mabel-louise-smithBig Maybelle was born Mabel Louise Smith on May 1, 1924 in Jackson, Tennessee. She played piano and sang in gospel choir as a child, but as a teen she embraced rhythm and blues. She took first prize at a Memphis talent show in 1932, and soon after her professional career began, including stints with Dave Clark's Memphis Band and the all-female International Sweethearts of Rhythm.

In the 1940s she joined Christine Chatman's Orchestra on piano, and in 1944 had her first recording sessions with Chatman. She recorded as a solo artist for the first time in 1947 under the name Mabel Smith for King Records, backed by Oran "Hot Lips" Page. She also sang with Tiny Bradshaw's band from 1947 to 1950.

The decade of the 1950s was the peak of her career. In 1952, producer Fred Mendelsohn signed her to Okeh Records and coined her stage name of "Big Maybelle". Her first Okeh recording, "Gabbin' Blues", hit #3 on the Billboard R&B chart, and the hits "Way Back Home" and "My Country Man" followed in 1953. Her version of "Whole Lotta Shakin' Goin' On" was produced by Quincy Jones in 1955, two years before Jerry Lee Lewis recorded it. Another hit, "Candy", came in 1956 for Savoy Records, and was followed by appearances at the Apollo Theatre in New York City and at the 1958 Newport Jazz Festival, which was part of the movie Jazz on a Hot Summer Day (1960).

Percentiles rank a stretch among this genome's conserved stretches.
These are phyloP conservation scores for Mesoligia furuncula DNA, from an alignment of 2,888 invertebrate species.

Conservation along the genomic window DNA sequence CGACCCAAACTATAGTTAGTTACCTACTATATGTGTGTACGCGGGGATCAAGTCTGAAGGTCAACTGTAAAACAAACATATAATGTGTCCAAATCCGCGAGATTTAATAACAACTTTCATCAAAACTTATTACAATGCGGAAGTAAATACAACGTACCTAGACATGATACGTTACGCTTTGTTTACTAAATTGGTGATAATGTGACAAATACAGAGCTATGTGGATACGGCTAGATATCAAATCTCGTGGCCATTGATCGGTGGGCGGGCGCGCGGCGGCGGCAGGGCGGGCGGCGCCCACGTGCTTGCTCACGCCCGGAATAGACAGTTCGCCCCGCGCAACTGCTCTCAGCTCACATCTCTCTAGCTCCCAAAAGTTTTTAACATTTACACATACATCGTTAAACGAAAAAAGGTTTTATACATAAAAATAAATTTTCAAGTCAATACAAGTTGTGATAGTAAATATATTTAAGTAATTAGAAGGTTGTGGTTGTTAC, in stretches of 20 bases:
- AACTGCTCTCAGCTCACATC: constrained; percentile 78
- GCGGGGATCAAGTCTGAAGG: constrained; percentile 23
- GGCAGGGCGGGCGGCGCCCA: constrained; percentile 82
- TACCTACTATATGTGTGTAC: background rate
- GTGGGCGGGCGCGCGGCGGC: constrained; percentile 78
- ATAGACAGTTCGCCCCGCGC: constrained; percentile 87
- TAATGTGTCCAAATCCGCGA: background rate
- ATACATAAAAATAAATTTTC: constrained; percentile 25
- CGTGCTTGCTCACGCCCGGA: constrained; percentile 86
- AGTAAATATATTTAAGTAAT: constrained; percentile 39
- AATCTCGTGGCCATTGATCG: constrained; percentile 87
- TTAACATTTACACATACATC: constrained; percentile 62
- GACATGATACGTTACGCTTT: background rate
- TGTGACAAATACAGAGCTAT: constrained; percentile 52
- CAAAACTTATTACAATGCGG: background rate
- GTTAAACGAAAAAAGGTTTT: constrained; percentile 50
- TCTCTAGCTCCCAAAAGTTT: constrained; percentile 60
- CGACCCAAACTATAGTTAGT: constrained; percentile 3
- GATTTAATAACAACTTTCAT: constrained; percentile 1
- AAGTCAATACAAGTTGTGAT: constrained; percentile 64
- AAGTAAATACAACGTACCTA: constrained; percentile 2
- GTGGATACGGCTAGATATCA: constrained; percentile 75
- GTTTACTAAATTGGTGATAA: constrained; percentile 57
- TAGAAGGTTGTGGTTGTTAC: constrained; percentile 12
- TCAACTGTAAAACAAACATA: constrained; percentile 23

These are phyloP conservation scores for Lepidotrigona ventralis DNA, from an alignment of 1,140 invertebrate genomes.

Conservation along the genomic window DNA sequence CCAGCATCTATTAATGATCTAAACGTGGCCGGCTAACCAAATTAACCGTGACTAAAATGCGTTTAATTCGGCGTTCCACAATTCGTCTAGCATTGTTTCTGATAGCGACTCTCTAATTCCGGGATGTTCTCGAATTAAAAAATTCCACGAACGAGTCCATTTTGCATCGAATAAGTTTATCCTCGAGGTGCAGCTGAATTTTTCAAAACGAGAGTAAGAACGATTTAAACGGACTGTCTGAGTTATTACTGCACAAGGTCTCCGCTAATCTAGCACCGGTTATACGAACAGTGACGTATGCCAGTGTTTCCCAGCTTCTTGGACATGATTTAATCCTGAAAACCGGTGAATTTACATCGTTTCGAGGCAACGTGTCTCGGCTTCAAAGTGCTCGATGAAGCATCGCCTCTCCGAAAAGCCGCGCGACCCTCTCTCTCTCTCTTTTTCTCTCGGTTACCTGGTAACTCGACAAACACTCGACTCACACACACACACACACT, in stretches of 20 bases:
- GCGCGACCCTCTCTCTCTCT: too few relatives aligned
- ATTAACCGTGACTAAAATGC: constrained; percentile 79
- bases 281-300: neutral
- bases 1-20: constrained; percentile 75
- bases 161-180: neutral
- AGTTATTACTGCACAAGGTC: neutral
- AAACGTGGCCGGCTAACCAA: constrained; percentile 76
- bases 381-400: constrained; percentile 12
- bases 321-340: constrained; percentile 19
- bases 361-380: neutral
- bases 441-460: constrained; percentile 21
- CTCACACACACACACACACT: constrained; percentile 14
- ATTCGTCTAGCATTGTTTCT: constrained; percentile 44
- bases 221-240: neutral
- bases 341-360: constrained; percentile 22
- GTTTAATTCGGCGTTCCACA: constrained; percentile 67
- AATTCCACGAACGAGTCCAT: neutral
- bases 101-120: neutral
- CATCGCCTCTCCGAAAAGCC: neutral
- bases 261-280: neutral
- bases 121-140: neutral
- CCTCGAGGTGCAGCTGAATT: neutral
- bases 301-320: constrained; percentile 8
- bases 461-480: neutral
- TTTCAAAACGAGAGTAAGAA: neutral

Big Maybelle continued to record into the 1960s, but her popularity and health both declined. Her last hit was in 1967 with her version of "96 Tears", made famous by the rock band ? and the Mysterians. She moved to Cleveland in 1971 to live with relatives,and died here in 1972. At the time of her death, local DJ Bill Randle (of WERE) described her as "a highly respected blues singer in the Bessie Smith, Big Mama Wakefield tradition." Her last album, The Last of Big Maybelle, was released posthumously in 1973.